Many sharp objects, especially those that lie flat on the road like nails and pieces of metal, more often enter rear tires than the front tires. That is because the front tire upends them just in time for the rear tire to be impaled on them.
For example, nails seldom enter front tires. When dropped from a moving vehicle, nails slide down the road, and align themselves pointing toward traffic, because they prefer to slide head first as they would when laid on a slope. The front tire rolling over such a lengthwise nail, can tilt it up just in time for the rear tire to encounter it on end. I once got a flat from a one inch diameter steel washer that the front tire had flipped up so that the rear tire struck it on edge. When following another wheel closely, the front tire can get the "rear tire" treatment from the preceding wheel.
The front wheel set-up effect is especially true for "Michelin" wires, the fine strands of stainless wire that make up steel belts of auto tires. These wires, left on the road when such tires exposes their belt, cause hard to find slow leaks almost exclusively in rear tires.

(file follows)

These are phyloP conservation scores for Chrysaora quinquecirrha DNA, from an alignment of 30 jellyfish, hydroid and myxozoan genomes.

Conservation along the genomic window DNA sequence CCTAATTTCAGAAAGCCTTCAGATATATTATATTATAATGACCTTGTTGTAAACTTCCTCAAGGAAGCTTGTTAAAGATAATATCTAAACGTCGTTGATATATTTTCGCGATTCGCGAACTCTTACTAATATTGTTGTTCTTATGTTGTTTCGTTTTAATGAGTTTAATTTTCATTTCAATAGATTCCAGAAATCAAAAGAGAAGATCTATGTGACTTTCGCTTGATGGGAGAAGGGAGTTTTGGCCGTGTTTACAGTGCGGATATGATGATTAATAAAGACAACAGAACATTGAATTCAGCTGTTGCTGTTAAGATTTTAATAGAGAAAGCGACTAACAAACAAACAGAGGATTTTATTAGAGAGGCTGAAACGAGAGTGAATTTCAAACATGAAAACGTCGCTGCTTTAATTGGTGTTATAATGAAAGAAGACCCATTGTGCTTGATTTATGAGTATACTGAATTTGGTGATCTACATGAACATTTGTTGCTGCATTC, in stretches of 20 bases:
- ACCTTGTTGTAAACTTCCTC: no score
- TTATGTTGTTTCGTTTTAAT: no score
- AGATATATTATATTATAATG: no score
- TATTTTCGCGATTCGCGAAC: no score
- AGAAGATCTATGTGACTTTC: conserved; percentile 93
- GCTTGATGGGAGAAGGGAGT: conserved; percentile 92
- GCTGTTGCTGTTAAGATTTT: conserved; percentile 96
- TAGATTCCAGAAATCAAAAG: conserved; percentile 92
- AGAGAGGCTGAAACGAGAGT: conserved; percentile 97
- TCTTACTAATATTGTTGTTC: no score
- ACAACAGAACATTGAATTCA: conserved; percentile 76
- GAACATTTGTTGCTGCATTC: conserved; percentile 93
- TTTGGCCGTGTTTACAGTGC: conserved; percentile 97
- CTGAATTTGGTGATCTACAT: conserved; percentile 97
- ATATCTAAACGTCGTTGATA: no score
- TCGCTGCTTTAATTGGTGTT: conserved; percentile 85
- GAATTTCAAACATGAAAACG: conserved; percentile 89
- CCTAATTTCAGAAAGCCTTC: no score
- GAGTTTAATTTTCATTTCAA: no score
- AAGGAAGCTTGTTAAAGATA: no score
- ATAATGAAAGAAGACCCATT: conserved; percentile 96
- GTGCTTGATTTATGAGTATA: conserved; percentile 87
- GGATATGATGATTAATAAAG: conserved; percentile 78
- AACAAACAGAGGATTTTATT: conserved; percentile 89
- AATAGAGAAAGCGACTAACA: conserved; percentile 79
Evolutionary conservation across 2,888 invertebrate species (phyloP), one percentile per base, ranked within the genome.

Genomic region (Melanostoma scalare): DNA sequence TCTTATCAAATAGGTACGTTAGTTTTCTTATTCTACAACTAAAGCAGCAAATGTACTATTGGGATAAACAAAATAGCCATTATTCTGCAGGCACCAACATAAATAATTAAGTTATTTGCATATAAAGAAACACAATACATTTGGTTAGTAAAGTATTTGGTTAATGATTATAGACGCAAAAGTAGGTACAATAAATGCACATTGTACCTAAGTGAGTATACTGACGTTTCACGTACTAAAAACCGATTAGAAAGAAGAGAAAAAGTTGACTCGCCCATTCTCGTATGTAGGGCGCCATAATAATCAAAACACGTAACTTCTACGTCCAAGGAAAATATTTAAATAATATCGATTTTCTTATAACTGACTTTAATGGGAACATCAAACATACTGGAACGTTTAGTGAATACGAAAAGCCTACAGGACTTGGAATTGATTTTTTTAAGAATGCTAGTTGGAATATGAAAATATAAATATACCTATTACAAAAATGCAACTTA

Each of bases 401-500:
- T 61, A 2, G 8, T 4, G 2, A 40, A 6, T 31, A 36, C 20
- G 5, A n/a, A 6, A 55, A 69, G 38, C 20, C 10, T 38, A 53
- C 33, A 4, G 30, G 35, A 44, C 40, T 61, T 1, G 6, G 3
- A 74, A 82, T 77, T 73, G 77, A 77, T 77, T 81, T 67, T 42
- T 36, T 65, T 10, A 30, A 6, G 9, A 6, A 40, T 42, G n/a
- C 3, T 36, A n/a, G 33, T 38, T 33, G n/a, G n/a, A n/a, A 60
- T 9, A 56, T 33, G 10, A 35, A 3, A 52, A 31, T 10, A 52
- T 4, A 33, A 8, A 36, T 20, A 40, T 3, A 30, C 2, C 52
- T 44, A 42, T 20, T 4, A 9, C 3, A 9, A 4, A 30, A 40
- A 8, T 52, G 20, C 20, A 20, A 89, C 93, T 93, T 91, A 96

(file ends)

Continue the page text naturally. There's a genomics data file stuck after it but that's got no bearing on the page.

When wet, glass can stick to the tire even in the flat orientation and thereby get a second chance when it comes around again. To make things worse, glass cuts far more easily when wet as those who have cut rubber tubing in chemistry class may remember. A wet razor blade cuts latex rubber tubing in a single slice while a dry blade only makes a nick.
As for pinch flats, aka snake bites , they occur on the rear wheel more readily because it carries more load and is uncushioned when the rider is seated. The rider's arms, even when leaning heavily on the front wheel, cushion impact when striking a blunt obstacle.